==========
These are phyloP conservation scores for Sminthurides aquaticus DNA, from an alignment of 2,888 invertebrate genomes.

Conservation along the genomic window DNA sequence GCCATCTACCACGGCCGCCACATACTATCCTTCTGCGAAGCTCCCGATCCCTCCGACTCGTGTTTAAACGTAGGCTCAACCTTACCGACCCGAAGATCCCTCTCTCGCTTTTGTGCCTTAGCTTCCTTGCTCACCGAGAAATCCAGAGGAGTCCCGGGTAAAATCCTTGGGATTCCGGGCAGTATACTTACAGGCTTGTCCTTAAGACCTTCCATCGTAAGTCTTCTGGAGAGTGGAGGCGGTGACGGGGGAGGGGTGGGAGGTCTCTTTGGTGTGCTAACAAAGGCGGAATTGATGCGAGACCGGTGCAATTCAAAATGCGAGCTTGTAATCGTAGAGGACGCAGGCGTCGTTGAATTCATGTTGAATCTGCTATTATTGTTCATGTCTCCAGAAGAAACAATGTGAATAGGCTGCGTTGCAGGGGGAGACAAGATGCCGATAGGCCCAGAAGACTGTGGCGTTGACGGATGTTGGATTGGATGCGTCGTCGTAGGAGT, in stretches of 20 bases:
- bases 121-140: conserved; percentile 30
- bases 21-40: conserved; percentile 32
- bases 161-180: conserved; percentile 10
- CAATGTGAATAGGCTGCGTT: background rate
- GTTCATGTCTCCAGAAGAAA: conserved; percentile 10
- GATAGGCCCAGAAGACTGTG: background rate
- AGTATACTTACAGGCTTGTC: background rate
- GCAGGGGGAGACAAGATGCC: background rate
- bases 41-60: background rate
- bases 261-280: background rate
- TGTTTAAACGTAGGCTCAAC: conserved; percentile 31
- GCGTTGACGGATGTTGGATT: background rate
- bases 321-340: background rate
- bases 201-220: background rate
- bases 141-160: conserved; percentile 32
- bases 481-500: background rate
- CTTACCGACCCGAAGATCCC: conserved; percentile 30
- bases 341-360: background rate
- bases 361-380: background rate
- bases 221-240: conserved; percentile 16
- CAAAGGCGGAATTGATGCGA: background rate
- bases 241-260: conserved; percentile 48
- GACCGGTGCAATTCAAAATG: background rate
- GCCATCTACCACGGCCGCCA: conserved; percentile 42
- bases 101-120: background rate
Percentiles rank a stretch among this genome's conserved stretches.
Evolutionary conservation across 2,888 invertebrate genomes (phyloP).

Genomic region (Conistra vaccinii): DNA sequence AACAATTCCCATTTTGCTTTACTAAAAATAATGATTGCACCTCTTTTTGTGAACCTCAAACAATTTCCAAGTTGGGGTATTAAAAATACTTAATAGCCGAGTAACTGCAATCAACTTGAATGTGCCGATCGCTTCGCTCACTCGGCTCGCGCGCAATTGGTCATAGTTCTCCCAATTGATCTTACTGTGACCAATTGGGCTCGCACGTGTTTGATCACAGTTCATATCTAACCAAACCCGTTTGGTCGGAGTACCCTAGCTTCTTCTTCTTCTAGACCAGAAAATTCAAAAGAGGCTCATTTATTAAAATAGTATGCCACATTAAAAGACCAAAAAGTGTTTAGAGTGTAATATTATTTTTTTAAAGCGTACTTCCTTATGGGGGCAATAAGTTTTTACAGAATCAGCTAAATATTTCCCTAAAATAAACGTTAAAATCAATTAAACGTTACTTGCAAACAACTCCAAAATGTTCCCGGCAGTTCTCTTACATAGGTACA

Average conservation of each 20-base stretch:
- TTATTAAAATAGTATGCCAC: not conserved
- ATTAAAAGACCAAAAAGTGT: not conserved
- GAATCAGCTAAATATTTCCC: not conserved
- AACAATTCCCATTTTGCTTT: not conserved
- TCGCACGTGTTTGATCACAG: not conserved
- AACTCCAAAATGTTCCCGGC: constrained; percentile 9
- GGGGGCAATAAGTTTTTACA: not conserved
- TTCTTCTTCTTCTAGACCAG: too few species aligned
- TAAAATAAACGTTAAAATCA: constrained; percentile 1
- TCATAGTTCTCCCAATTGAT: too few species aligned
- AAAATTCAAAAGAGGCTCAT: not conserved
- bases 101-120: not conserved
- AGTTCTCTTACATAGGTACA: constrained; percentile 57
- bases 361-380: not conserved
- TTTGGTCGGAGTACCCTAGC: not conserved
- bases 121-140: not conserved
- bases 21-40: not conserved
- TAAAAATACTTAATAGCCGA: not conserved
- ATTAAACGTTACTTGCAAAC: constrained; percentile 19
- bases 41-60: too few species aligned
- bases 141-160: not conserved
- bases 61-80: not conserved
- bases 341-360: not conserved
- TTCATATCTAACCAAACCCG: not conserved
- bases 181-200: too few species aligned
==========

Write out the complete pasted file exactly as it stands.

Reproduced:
These are phyloP conservation scores for Sminthurides aquaticus DNA, from an alignment of 2,888 invertebrate genomes.

Conservation along the genomic window DNA sequence GCCATCTACCACGGCCGCCACATACTATCCTTCTGCGAAGCTCCCGATCCCTCCGACTCGTGTTTAAACGTAGGCTCAACCTTACCGACCCGAAGATCCCTCTCTCGCTTTTGTGCCTTAGCTTCCTTGCTCACCGAGAAATCCAGAGGAGTCCCGGGTAAAATCCTTGGGATTCCGGGCAGTATACTTACAGGCTTGTCCTTAAGACCTTCCATCGTAAGTCTTCTGGAGAGTGGAGGCGGTGACGGGGGAGGGGTGGGAGGTCTCTTTGGTGTGCTAACAAAGGCGGAATTGATGCGAGACCGGTGCAATTCAAAATGCGAGCTTGTAATCGTAGAGGACGCAGGCGTCGTTGAATTCATGTTGAATCTGCTATTATTGTTCATGTCTCCAGAAGAAACAATGTGAATAGGCTGCGTTGCAGGGGGAGACAAGATGCCGATAGGCCCAGAAGACTGTGGCGTTGACGGATGTTGGATTGGATGCGTCGTCGTAGGAGT, in stretches of 20 bases:
- bases 121-140: conserved; percentile 30
- bases 21-40: conserved; percentile 32
- bases 161-180: conserved; percentile 10
- CAATGTGAATAGGCTGCGTT: background rate
- GTTCATGTCTCCAGAAGAAA: conserved; percentile 10
- GATAGGCCCAGAAGACTGTG: background rate
- AGTATACTTACAGGCTTGTC: background rate
- GCAGGGGGAGACAAGATGCC: background rate
- bases 41-60: background rate
- bases 261-280: background rate
- TGTTTAAACGTAGGCTCAAC: conserved; percentile 31
- GCGTTGACGGATGTTGGATT: background rate
- bases 321-340: background rate
- bases 201-220: background rate
- bases 141-160: conserved; percentile 32
- bases 481-500: background rate
- CTTACCGACCCGAAGATCCC: conserved; percentile 30
- bases 341-360: background rate
- bases 361-380: background rate
- bases 221-240: conserved; percentile 16
- CAAAGGCGGAATTGATGCGA: background rate
- bases 241-260: conserved; percentile 48
- GACCGGTGCAATTCAAAATG: background rate
- GCCATCTACCACGGCCGCCA: conserved; percentile 42
- bases 101-120: background rate
Percentiles rank a stretch among this genome's conserved stretches.
Evolutionary conservation across 2,888 invertebrate genomes (phyloP).

Genomic region (Conistra vaccinii): DNA sequence AACAATTCCCATTTTGCTTTACTAAAAATAATGATTGCACCTCTTTTTGTGAACCTCAAACAATTTCCAAGTTGGGGTATTAAAAATACTTAATAGCCGAGTAACTGCAATCAACTTGAATGTGCCGATCGCTTCGCTCACTCGGCTCGCGCGCAATTGGTCATAGTTCTCCCAATTGATCTTACTGTGACCAATTGGGCTCGCACGTGTTTGATCACAGTTCATATCTAACCAAACCCGTTTGGTCGGAGTACCCTAGCTTCTTCTTCTTCTAGACCAGAAAATTCAAAAGAGGCTCATTTATTAAAATAGTATGCCACATTAAAAGACCAAAAAGTGTTTAGAGTGTAATATTATTTTTTTAAAGCGTACTTCCTTATGGGGGCAATAAGTTTTTACAGAATCAGCTAAATATTTCCCTAAAATAAACGTTAAAATCAATTAAACGTTACTTGCAAACAACTCCAAAATGTTCCCGGCAGTTCTCTTACATAGGTACA

Average conservation of each 20-base stretch:
- TTATTAAAATAGTATGCCAC: not conserved
- ATTAAAAGACCAAAAAGTGT: not conserved
- GAATCAGCTAAATATTTCCC: not conserved
- AACAATTCCCATTTTGCTTT: not conserved
- TCGCACGTGTTTGATCACAG: not conserved
- AACTCCAAAATGTTCCCGGC: constrained; percentile 9
- GGGGGCAATAAGTTTTTACA: not conserved
- TTCTTCTTCTTCTAGACCAG: too few species aligned
- TAAAATAAACGTTAAAATCA: constrained; percentile 1
- TCATAGTTCTCCCAATTGAT: too few species aligned
- AAAATTCAAAAGAGGCTCAT: not conserved
- bases 101-120: not conserved
- AGTTCTCTTACATAGGTACA: constrained; percentile 57
- bases 361-380: not conserved
- TTTGGTCGGAGTACCCTAGC: not conserved
- bases 121-140: not conserved
- bases 21-40: not conserved
- TAAAAATACTTAATAGCCGA: not conserved
- ATTAAACGTTACTTGCAAAC: constrained; percentile 19
- bases 41-60: too few species aligned
- bases 141-160: not conserved
- bases 61-80: not conserved
- bases 341-360: not conserved
- TTCATATCTAACCAAACCCG: not conserved
- bases 181-200: too few species aligned